Interdisciplinary Collaboration and the Beauty of Surprise: A Symposium Introduction
7 Pages Posted: 5 Nov 2019
Date Written: 2003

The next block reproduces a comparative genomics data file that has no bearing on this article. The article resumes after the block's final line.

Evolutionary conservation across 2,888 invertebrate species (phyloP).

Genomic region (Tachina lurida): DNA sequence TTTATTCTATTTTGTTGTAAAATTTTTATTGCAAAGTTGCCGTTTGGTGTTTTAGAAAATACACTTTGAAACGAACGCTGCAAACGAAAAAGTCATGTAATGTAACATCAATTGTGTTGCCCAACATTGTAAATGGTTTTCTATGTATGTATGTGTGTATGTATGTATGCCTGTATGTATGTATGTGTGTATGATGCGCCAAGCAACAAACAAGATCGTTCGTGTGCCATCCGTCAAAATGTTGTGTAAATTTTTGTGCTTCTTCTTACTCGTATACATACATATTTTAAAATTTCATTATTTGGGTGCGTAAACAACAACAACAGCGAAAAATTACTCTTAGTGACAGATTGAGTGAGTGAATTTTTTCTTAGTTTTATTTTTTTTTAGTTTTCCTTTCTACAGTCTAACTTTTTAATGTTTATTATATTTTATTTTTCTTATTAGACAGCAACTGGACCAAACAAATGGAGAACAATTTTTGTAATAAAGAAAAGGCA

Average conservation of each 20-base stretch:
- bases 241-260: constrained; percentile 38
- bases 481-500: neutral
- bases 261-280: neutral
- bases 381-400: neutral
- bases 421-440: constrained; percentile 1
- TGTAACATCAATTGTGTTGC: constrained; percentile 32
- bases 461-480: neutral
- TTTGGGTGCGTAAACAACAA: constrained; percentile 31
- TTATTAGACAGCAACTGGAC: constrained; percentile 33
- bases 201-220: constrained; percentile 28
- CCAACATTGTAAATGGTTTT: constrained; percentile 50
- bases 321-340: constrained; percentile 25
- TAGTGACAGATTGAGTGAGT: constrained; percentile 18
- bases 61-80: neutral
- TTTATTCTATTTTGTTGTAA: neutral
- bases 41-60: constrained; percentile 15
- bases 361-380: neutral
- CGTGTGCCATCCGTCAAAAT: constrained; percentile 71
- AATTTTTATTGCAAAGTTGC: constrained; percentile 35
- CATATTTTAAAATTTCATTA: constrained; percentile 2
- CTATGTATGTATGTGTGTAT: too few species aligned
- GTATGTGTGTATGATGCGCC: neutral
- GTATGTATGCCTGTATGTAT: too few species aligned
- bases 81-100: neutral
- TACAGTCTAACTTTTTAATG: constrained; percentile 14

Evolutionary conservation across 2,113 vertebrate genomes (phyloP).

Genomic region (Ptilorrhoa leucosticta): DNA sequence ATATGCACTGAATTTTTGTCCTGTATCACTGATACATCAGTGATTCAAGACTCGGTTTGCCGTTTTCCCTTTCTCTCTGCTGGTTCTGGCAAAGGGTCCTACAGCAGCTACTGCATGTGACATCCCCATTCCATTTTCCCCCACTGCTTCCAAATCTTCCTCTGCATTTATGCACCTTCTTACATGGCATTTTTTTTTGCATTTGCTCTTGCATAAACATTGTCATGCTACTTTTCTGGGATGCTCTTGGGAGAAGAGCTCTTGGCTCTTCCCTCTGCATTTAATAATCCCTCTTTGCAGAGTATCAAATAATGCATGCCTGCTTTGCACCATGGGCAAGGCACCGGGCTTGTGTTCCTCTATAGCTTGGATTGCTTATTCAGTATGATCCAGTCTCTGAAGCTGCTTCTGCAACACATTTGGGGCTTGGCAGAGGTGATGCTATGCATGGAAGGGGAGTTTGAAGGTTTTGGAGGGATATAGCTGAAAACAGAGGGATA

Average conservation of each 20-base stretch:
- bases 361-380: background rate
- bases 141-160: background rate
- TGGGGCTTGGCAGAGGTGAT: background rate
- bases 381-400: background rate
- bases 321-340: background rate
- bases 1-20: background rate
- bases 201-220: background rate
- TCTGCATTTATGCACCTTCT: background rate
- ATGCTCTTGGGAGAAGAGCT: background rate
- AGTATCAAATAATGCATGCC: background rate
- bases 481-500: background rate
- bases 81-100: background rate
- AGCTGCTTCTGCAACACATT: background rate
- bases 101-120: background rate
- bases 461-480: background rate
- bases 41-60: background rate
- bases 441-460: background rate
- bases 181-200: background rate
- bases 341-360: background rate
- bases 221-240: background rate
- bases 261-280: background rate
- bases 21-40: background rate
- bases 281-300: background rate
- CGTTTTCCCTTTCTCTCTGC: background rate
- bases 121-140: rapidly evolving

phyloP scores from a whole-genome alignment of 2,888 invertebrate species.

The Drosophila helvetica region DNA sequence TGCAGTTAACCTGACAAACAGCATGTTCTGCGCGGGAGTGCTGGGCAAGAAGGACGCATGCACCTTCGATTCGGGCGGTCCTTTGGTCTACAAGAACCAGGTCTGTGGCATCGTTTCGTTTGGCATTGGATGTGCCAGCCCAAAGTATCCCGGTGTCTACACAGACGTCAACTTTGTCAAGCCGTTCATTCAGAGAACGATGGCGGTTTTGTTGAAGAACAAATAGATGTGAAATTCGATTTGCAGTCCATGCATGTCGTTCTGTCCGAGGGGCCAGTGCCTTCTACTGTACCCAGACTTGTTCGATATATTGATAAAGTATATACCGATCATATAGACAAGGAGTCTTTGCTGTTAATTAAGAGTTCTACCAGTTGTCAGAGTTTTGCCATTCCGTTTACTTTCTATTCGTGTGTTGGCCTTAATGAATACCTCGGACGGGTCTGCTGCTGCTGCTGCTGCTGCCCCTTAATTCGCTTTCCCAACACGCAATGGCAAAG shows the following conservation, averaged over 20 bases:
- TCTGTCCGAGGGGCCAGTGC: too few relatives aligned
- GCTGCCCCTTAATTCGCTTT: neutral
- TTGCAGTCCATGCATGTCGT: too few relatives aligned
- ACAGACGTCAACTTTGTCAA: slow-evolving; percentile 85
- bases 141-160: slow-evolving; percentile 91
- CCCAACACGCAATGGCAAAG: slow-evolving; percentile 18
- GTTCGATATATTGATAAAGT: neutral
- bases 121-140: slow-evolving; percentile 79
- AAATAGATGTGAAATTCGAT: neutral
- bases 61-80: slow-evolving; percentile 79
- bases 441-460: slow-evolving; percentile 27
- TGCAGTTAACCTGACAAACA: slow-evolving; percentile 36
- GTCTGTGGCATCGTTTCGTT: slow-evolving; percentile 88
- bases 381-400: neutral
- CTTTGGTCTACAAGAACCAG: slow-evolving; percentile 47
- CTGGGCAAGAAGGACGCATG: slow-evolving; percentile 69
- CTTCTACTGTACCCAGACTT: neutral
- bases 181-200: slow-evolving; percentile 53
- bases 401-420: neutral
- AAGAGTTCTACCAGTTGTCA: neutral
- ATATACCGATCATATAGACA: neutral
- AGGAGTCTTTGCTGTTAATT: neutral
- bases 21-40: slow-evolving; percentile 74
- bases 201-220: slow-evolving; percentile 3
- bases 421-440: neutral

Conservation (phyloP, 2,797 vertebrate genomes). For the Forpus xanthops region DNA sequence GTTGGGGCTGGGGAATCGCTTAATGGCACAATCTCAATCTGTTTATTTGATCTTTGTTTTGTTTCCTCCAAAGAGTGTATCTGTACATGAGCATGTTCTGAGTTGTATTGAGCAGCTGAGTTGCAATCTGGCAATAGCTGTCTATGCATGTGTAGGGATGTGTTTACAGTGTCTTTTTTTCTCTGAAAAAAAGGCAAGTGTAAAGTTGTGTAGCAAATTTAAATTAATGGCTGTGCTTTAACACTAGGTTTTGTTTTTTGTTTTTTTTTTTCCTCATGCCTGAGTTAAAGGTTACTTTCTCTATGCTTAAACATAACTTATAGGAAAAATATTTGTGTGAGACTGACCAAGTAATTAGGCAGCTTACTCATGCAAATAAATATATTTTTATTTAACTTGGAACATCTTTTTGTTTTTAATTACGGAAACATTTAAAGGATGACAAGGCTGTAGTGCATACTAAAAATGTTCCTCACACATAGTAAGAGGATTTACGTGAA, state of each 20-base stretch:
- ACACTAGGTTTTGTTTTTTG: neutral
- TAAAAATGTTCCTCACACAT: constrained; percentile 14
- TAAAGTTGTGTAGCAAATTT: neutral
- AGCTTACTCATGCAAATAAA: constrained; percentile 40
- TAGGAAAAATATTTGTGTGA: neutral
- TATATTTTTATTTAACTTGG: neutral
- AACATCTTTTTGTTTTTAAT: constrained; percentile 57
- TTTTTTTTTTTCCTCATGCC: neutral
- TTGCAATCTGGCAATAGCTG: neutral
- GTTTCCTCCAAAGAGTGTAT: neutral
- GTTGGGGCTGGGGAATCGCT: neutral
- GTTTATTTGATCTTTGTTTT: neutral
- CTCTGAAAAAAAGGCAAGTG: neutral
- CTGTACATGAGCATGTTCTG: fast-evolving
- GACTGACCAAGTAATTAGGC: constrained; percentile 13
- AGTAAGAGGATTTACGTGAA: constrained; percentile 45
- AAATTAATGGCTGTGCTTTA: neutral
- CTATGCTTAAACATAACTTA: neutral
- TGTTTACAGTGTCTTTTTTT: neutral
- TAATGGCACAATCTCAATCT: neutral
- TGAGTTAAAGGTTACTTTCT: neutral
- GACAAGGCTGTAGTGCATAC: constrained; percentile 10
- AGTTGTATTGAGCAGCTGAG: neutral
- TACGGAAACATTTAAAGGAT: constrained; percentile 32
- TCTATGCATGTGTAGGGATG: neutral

This symposium was borne out of hope and idealism in the face of disappointment. Chris Honeyman, Nancy Welsh, and Bob Ackerman, all experienced practitioners, teachers, and scholars in the field of dispute resolution, had observed an unsettling phenomenon: a young profession that had started with "alternative" (perhaps even revolutionary) aspirations-respect for party self-determination, encouragement of new understandings and creative solutions, solicitation of different visions of public and private justice-had become the victim of its own success, gradually slipping into "routinization" and drifting away from the exciting "good work" and practices embodying those early aspirations. Mediators now were more likely to be intent on marketing to attorneys and getting agreements than on fostering self-determination; courts that had voiced concern over the quality of dispute resolution had become preoccupied with clearing dockets; academicians once concerned with standards were answering the siren call to provide three-hour mediation "training" programs. A field that had promised a different, more creative way of doing things was succumbing to the pressures of the market, to professionals and consumers accustomed to the old dispute resolution paradigm, to the felt need just to get it done rather than get it done "right." The field of "alternative" dispute resolution, and our beloved process of mediation in particular, had begun to capitulate to the routine.
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